The Washington Post has developed a first-party data ad targeting tool called Zeus Insights that offers detailed contextual targeting capabilities along with user-intent predictions for marketers. The goal: to give marketers a sophisticated ad-targeting tool that isn’t reliant on third-party cookies but still drives results despite stricter data-privacy stipulations laid down by regulators.

The Zeus platform monitors contextual data such as what article a person is reading or watching, what position they have scrolled to on a page, what URL they have used to arrive there and what they’re clicking on. The publisher will then match that data to its existing audience data pools, which it has accumulated over the last four years, to create assumptions on what that news user’s consumption intent will be. The technology uses machine learning to decipher the patterns.

However, The Post’s strategic goal isn’t just to provide ad-targeting options for advertising clients that want to wean themselves off reliance on third-party cookies; it’s also to widen other publishers’ ability to compete with the big tech platforms.

The Post plans to license the Zeus platform to publishers both domestically and internationally, by integrating it with its Arc technology platform, which it has licensed to publishers since 2016 and reaches a combined 750 million unique users globally, according to the publisher. The theory is that in doing so, publishers can compete more effectively with the scale and data-targeting opportunities provided by Facebook and Google.

“This is about how we build the media businesses of tomorrow,” said Jarrod Dicker, vp of commercial technology and development at The Post. “It would give publishers a more collective understanding of [being part of] a network, and that then starts to become the opportunity to really challenge the platforms and not feel so closed off because the opportunities are happening on individual platforms.”

The relentless pressure on publishers to grow ad revenue at a time when Facebook and Google continue to swallow the majority of the display ad market has taken the wind out of growth plans, according to Dicker. That pressure and the arrival of data protection laws like the General Data Protection Regulation and the California Consumer Privacy Act are still regarded as threats for many publishers, rather than opportunities, he said.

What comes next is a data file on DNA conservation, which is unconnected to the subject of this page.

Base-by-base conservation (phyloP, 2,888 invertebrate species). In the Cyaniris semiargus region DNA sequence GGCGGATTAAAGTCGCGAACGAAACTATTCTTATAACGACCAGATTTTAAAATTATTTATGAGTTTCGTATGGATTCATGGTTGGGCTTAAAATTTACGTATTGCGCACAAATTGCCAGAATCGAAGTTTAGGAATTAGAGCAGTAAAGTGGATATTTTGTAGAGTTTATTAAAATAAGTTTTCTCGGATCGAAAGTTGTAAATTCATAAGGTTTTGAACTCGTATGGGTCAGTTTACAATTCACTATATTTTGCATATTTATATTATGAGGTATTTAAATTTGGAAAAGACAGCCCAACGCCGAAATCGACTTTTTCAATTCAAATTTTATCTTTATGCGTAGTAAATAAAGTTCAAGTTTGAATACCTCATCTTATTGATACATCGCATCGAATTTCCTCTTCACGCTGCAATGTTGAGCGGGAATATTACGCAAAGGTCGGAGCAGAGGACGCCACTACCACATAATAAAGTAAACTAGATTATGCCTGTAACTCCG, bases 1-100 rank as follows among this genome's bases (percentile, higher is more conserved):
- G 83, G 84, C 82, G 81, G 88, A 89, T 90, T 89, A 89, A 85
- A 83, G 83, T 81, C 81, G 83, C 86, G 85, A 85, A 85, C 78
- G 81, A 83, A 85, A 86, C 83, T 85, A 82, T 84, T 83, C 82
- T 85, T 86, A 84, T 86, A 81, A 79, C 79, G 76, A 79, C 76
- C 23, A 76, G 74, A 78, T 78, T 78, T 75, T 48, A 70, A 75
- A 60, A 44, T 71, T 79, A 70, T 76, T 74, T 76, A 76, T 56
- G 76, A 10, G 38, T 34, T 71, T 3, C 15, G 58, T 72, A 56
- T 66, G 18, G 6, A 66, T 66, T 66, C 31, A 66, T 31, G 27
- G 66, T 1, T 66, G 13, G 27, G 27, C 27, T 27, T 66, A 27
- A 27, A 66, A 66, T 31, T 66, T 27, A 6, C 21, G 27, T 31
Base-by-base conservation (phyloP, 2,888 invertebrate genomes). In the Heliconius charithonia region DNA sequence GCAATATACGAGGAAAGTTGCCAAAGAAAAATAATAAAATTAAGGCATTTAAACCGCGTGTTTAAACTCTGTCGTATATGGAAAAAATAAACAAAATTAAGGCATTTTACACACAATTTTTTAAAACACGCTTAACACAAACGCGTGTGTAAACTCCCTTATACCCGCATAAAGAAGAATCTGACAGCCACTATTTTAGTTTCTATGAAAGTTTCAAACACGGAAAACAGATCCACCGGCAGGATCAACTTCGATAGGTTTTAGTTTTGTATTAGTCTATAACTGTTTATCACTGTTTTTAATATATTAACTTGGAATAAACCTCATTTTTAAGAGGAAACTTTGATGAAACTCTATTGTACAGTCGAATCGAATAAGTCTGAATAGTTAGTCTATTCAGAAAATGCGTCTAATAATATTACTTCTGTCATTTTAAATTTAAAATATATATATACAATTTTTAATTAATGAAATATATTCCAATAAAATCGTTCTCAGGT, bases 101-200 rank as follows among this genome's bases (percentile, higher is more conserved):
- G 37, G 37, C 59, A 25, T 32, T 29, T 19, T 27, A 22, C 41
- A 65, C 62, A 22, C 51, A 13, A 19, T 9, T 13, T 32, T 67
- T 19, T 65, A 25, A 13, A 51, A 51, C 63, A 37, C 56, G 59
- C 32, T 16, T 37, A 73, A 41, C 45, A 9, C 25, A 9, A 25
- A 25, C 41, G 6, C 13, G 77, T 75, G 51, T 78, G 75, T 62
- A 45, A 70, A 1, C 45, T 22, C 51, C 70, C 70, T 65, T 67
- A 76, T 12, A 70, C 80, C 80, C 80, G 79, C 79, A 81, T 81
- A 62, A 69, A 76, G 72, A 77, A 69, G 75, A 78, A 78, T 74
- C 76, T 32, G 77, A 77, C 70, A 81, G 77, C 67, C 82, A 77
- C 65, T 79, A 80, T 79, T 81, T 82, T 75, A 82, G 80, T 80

“Right now, a lot of publishers are thinking about how to sustain and survive — not grow,” added Dicker. “That’s what we’re bringing with the Zeus Insights — we want to bring value in future years and build an experience that respects [consumer] privacy and constructs a better [advertising] ecosystem that we all want to live in.”

Although the strategic aim is to help advertisers and publishers prepare for a world where the cookie is no longer the dominant way of targeting ads, The Post doesn’t plan to phase out cookie-based targeting options entirely, according to Dicker.

The tool, which can be used for display, video, native ads either via direct deals or programmatically, will be sold at a premium rate given the additional ad-targeting features, although Dicker didn’t disclose an exact price tag.

Media buyers have become more open to paying more for genuinely scarce inventory, which would be the case with the assumed user intent and contextual-targeting capabilities offered by The Post. Many of them are also more actively seeking new ad-targeting options that can drive results for their clients in a GDPR- or CCPA-compliant way.

“There is highly likely to be a shift to context and environment for advertising as data becomes less commercially available in the coming months,” said Richard Dance, chief digital officer of Publics Media UK-owned Spark Foundry and Blue 449. “If that directs more money to publishers rather than intermediaries, then that is probably a good thing for the health of the media ecosystem as a whole.”

But he cautioned that while increased fees are to be expected for any premium, scarce inventory source, agencies would need to ensure paying more doesn’t cancel out any potential increase in media performance, whether outcome or CPA based.

Zeus Insights is available to advertisers globally and has been tested with a handful of clients in the U.S. before being made widely available. While The Post has a substantial pool of quality subscription data on U.S. customers, its international audience is smaller and, therefore, the publisher would need to be open about its non-U.S. data. “We would need some transparency on user numbers to reassure in the granularity of the data being used,” said Dance, adding that there’s a positive trend toward this throughout the publisher landscape.

But in general, agencies welcome any kind of new targeting development from premium publishers that could potentially offset any future disadvantage brought about by any further anti-tracking changes that could arise from the browsers, following those already made by Apple, Firefox and, to a lesser extent, Google.

“In a world where third-party cookies are being killed and cookie pools are decreasing, we expect tools like this to increase in importance,” said Ryan Storrar, svp and head of media activation, EMEA for Essence. “Being able to action cookieless user data is a helpful step in the right direction to embrace privacy in precision marketing.”

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